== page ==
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Malware Analysis Reverse Engineering

YARA is an important tool for any aspiring threat intel analyst or reverse engineer, whether for detecting code reuse among different families, identifying samples utilising a certain technique, or even tracking the development of recently discovered malware. 

While using simple string patterns for rules can be an efficient method for quickly building detections, it is limited should the malware developers choose to obfuscate any embedded strings through string encryption, or even storing them as stack strings – if you’re developing rules to track development of a certain family over time, it is likely the format of the strings will change over time, rendering the rules null and void. At this point, you’ll want to turn to byte patterns for detection over time.

In this situation, we have a sample of ROMCOM, which is a pretty interesting backdoor that offers comms over ICMP, meaning all traffic is sent and received through ICMP packets, rather than the typical HTTP(S) communication. The origins of ROMCOM are fairly recent, but usage of the tool has been on the rise. In its early stage, ROMCOM stored all strings in cleartext, though over time the authors moved to a more obfuscated codebase, whereby the majority of strings were encrypted with a series of XOR operations.

Setup for call to string decryption function

As you may have guessed, this hindered detection of any new samples, and so it was imperative that the YARA rule be re-written in such a way that it would rely on a mixture of byte patterns and strings within the samples to maximize the detection rate. As mentioned, the string encryption method was quite unique, being composed of a series of XOR operations performed on the encrypted strings, which were stored as stack strings. As this appeared to be custom (e.g., not RC4, AES, or any other recognized algorithm), this was the ideal location to start analyzing for any easily identifiable byte patterns.

String decryption function

In order to develop an effective YARA rule based on byte patterns, it is important that you have multiple samples linked to the same family, to firstly identify commonalities between the functions, but also see which assembly instructions, registers, and values might change across the different compilations.

Examining two different samples of ROMCOM (both with string encryption), we can see they are identical in structure:

Side-by-side of 2 different ROMCOM string decryption functions

Unfortunately there are multiple string decryption functions throughout the samples, with differing structures, so relying on the pattern of XORs seen above might not get us far with finding other samples.

Side-by-side of 2 different ROMCOM string decryption function entry points

Now at this point I would take a few different byte patterns from the samples, and run quick searches on VirusTotal to see if the pattern is shared by other ROMCOM samples, as well as any clearly benign samples to narrow down any false positives. This can be quite difficult if you don’t have access to VirusTotal, though at that point I would recommend downloading as many samples linked to the certain family (presuming it doesn’t have a huge sample size such as Emotet or IcedID), structure the byte patterns as YARA rules, and test it against all downloaded samples. If you get a 100% match rate you can be confident that the rule will detect any further samples, but you should also add in a few string-based conditions too, to limit the amount of possible false positives you might receive.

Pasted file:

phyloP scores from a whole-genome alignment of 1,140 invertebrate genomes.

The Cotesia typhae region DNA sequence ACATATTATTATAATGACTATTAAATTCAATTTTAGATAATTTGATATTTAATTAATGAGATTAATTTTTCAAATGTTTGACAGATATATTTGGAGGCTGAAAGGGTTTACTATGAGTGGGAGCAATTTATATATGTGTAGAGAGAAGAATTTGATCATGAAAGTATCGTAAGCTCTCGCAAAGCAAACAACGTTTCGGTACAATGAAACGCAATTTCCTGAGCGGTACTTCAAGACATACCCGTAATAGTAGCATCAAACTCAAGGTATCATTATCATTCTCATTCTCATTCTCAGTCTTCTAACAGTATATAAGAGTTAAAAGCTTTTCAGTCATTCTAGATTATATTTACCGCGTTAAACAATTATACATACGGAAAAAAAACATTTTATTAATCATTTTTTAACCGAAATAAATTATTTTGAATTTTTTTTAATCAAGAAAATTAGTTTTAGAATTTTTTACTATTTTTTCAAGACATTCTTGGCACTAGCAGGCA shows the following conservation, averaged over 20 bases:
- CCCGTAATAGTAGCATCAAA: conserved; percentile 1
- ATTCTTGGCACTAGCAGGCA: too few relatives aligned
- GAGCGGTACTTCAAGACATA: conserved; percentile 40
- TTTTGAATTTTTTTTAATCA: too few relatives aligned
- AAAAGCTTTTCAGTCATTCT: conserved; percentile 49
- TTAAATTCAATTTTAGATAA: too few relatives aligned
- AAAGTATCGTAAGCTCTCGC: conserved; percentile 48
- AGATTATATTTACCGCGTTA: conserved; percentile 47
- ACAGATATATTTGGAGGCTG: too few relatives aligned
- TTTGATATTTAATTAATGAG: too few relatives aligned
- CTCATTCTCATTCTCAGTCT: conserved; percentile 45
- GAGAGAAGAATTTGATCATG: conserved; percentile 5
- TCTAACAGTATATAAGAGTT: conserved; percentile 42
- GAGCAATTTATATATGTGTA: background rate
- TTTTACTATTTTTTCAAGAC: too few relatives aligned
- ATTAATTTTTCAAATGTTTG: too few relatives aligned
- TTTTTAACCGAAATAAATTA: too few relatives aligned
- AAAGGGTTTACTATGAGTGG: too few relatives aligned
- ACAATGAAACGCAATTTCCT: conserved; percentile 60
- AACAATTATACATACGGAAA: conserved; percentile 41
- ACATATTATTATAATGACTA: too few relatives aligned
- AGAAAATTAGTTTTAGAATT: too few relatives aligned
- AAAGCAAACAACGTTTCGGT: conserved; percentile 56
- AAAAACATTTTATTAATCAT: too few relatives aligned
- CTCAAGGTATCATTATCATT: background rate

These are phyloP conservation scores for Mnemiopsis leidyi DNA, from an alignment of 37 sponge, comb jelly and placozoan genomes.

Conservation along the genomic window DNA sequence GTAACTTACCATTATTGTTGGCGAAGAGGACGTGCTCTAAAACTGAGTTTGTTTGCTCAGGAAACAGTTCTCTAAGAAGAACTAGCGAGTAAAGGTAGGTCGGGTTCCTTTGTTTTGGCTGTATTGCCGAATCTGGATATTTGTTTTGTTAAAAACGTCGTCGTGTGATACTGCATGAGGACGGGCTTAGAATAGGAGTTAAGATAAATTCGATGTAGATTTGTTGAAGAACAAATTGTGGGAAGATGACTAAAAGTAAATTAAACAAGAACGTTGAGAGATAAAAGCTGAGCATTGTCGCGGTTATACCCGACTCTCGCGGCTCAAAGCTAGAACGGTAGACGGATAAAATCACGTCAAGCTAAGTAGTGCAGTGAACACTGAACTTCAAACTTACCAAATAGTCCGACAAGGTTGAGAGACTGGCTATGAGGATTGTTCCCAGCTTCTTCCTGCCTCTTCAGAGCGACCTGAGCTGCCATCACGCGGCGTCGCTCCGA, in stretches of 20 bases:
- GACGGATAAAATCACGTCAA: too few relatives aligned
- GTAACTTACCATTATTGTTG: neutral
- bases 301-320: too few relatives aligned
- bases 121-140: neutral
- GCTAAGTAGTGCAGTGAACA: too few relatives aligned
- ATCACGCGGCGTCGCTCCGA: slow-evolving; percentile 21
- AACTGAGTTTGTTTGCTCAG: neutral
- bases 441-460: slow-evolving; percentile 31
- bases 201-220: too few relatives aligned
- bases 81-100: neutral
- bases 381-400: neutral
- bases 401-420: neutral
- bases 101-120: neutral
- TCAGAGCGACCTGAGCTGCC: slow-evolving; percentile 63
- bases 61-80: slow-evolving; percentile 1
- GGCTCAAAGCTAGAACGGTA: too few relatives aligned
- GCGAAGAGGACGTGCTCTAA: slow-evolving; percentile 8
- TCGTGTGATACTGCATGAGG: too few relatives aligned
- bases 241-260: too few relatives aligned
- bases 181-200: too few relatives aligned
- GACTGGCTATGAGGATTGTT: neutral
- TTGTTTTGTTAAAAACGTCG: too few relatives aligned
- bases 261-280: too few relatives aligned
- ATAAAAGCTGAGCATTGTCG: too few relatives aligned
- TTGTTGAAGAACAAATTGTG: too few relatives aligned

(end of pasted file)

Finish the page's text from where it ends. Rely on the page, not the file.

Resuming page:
In the case of ROMCOM, we’ve got a few different patterns to choose from, such as:

Block seen inside main decryption loop

Snippet seen at entry point of function

Running a quick search on VT with both of these byte patterns brings up over 19 files, however the majority are tagged as ROMCOM, with a few false positives easily removed with some basic filtering for detections.

VT Query

Putting these into a quick and easy rule, along with some cleartext strings, we can get the following:

rule romcom_example : 
        description = "Basic ROMCOM Rule"
        author = "0ffset Training Solutions"

    	$s1 = "comDll.dll" nocase
    	$s2 = "oleaut32." nocase
    	$s3 = "IcmpCreateFile" nocase

    	$b1 = {48 89 50 e0 83 60 dc 00 48 83 22 00 48 83 62 10}
    	$b2 = {48 8d 41 01 48 89 43 10 48 8b c3 48 83 7b 18 10 72 03 48 8b 03 44 88 0c 08}

        2 of ($s*) and 1 of ($b*)

And that’s about it for detection! While string-based rules can be effective, they can easily be bypassed through simple string obfuscation, and so being able to leverage custom functionality (whether algorithms, a certain API loading routine, or even unique constants) can give you the edge against the threat actors and allow you to detect samples regardless of string obfuscation or compiler modifications.

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